Relatives Break Silence on 11 Missing Iranian Jews

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After years of silence, families and friends of eleven missing Iranian Jews have decided to launch a public campaign pressuring Iran to free their loved ones.

The missing Jews, several of whom were in their teens at the time, disappeared in separate incidents from 1994 to 1997 while trying to escape from Iran over the Pakistani border.

The first publicized word of the eleven missing Jews came in September 2000 when Malcolm Hoenlein, executive vice chairman of the Conference of Presidents of Major American Jewish Organizations, brought up the subject with Mehdi Kharroubi, the speaker of Iran’s Parliament. Kharroubi, who was visiting New York, reportedly said he would look into the issue.

This issue now joins the ongoing public lobbying efforts on behalf of the thirteen Jews jailed in 1999 on charges of spying for Israel – three of whom have since been released from prison. Since that jailing of the thirteen took center stage, little has been heard publicly about the missing eleven.

“The families have lost patience, and we’ve lost hope that those responsible elements in Iran will release these prisoners voluntarily,” said Sam Kermanian, secretary-general of the Iranian American Jewish Federation. “We are therefore in need of international support.”

The Jewish Telegraphic Agency reported that Kermanian and his Los Angeles-based organization are trying to build a coalition which will include other Jewish organizations, human-rights watchdogs, the United Nations, and foreign governments to exert pressure on Iran’s ruling mullahs.

“The families made the decision that they feel they have nothing left to lose, and I agree,” said Hoenlein, who was expected to deliver a letter to U.N. Secretary-General Kofi Annan on behalf of the missing Jews this week.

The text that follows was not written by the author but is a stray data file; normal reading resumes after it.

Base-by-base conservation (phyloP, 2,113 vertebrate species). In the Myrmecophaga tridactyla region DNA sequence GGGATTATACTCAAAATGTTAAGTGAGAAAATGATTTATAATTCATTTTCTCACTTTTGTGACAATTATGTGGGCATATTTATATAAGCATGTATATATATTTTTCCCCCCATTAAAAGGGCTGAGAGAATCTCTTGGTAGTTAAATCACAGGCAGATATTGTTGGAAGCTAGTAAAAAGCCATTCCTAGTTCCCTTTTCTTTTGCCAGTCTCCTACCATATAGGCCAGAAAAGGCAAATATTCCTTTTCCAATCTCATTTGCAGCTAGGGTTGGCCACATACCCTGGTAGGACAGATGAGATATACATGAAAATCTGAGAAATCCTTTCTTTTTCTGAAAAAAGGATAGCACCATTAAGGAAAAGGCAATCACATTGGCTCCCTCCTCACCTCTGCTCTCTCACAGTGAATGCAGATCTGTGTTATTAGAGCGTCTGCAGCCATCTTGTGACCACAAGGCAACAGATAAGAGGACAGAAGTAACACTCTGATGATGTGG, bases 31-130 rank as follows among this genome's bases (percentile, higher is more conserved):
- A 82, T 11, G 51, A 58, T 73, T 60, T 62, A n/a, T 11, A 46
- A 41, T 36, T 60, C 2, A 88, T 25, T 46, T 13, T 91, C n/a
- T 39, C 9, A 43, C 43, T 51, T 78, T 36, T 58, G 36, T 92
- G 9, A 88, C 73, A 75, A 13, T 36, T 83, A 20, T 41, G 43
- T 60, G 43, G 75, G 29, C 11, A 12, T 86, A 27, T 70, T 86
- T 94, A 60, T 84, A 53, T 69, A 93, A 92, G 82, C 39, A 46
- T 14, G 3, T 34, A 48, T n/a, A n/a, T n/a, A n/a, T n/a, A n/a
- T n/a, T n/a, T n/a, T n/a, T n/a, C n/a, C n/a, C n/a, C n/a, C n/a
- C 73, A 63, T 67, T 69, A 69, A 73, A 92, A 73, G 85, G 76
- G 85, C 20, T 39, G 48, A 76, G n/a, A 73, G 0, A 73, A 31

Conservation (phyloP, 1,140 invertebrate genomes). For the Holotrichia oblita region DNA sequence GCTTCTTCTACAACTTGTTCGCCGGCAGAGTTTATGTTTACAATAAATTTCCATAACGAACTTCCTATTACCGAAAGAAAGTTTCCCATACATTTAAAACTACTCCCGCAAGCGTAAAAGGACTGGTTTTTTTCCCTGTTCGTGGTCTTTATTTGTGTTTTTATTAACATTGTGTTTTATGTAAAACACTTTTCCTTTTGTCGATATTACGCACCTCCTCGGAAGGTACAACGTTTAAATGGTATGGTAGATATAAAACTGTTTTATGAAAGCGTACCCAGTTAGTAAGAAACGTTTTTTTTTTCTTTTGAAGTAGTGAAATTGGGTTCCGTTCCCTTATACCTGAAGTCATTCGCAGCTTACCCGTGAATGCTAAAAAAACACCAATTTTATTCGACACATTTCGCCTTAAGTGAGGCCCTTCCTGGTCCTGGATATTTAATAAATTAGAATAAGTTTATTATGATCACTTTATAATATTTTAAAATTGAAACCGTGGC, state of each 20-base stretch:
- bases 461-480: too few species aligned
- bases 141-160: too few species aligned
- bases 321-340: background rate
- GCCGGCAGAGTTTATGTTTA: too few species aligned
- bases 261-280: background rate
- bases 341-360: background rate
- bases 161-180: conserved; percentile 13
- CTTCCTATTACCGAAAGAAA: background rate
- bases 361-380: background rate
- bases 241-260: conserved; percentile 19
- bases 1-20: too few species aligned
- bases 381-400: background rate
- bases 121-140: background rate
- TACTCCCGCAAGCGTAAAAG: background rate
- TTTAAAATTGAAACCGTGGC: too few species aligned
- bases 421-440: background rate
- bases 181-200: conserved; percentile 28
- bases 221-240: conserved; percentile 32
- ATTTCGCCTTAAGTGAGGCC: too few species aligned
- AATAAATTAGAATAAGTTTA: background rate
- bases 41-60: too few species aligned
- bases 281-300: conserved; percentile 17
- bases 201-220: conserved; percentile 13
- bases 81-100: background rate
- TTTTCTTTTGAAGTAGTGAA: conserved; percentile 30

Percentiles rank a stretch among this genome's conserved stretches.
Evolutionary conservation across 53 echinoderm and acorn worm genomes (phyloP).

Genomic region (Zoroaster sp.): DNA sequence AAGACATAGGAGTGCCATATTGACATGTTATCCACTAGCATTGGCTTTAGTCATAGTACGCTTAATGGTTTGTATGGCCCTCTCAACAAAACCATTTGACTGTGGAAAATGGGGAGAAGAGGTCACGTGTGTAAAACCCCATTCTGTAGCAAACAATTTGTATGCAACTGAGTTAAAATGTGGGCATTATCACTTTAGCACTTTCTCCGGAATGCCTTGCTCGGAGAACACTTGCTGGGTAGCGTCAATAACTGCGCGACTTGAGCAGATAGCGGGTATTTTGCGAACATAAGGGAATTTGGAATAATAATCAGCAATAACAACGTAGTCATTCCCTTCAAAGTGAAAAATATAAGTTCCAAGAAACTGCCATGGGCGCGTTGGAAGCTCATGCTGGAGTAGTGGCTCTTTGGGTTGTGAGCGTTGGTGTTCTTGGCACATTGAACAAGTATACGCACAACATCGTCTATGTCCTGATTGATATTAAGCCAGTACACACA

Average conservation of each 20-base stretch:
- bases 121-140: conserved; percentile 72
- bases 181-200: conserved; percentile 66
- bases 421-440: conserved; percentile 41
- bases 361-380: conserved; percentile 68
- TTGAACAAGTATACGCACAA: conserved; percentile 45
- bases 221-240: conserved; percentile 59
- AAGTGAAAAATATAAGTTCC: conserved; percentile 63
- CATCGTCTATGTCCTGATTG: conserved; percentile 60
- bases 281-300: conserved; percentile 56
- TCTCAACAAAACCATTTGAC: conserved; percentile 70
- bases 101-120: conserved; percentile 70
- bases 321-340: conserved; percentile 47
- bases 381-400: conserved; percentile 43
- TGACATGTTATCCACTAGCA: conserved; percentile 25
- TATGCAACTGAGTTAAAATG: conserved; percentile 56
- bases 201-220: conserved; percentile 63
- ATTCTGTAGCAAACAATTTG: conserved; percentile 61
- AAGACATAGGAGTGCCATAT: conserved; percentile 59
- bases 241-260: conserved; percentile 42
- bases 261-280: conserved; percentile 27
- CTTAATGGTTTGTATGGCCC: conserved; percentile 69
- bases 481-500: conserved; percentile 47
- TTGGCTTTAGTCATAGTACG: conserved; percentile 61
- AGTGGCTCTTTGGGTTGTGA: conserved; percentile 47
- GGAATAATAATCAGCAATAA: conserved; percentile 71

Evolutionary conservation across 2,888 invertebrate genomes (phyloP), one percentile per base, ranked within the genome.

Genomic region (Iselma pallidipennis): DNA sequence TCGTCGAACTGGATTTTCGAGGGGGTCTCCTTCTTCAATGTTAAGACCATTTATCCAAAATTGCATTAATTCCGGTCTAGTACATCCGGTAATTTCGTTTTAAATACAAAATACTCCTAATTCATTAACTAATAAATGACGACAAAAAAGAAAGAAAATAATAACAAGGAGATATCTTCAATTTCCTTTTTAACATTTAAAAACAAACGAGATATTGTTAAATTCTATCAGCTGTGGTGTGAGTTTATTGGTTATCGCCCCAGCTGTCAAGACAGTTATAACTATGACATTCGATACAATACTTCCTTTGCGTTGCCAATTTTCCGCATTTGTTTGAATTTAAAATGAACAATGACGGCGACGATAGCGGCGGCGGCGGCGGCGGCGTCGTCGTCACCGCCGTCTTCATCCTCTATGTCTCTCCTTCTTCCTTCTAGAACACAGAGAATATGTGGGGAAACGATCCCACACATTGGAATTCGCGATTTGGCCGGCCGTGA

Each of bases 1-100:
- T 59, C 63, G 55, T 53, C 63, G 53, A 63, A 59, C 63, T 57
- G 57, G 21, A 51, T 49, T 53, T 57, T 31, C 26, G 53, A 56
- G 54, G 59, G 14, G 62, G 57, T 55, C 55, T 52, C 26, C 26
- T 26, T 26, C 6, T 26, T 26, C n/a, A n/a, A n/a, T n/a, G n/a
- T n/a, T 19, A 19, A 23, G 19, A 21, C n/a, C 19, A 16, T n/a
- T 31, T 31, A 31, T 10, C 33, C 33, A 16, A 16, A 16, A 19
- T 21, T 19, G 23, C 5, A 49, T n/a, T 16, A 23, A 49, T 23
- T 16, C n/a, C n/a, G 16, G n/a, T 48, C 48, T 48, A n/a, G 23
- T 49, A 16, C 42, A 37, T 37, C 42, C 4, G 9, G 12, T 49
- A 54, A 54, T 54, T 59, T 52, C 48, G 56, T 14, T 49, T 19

Kermanian defended his decision to keep the plight of the eleven quiet until now while lobbying behind the scenes. “There is no doubt that had we gone public before having sufficient evidence, the first reaction by those holding them, out of fear they would be held responsible internally, might be to get rid of ‘evidence’ — killing the prisoners and getting rid of their bodies,” Kermanian said. “They’ve done that before, where the bodies of reporters, political dissidents and others surfaced months later.”

Kermanian also stated that activists have heard eyewitness accounts from people who saw the missing Jews both in Zahedan, where they were reportedly first detained, and also later in Tehran. According to the Iranian American Jewish Federation’s latest information, the eleven Jews were seen alive in a Tehran prison earlier this year. Those reports have been corroborated by Iranian judiciary and intelligence sources, Kermanian said.

The missing Jews are:

Babak Shaoulin Tehrani, 28, of Tehran

Shaheen Nikkhou, 29, of Tehran

Behzad Salary, 30, of Kermanshah

Farhad Ezzati, 31, of Kermanshah

Homayoon Balazadeh, 45, of Shiraz

Omid Solouki, 24, of Shiraz

Reuben,26 and Ebrahim,25 Kohen-Maslikh, brothers from Shiraz

Nourollah Rabizadeh-Felfeli, age unknown, of Kermanshah

Cyrus, 64 and Ebrahim, 66 Ghahramani, brothers from Kermanshah

A 12th Jew, Eshagh Hassid, 66, of Hamadan, last spoke with his sister in February 1997 and reportedly indicated he would try to leave the country. The IAJF considers his fate unclear, so he hasn’t been included on the official list.

Escape across Iran’s southeastern border with Pakistan is extremely common. “Everybody chooses this route for different reasons, but thousands of Jews and millions of non-Jews have left Iran through these means,” Kermanian said.

Iran has always made it difficult for Jews to emigrate, often requiring one family member to stay in the country as an assurance that the rest of the family would return.

The Jewish population in Iran has dwindled to about 20,000 from 100,000 before the Islamic revolution in 1979.




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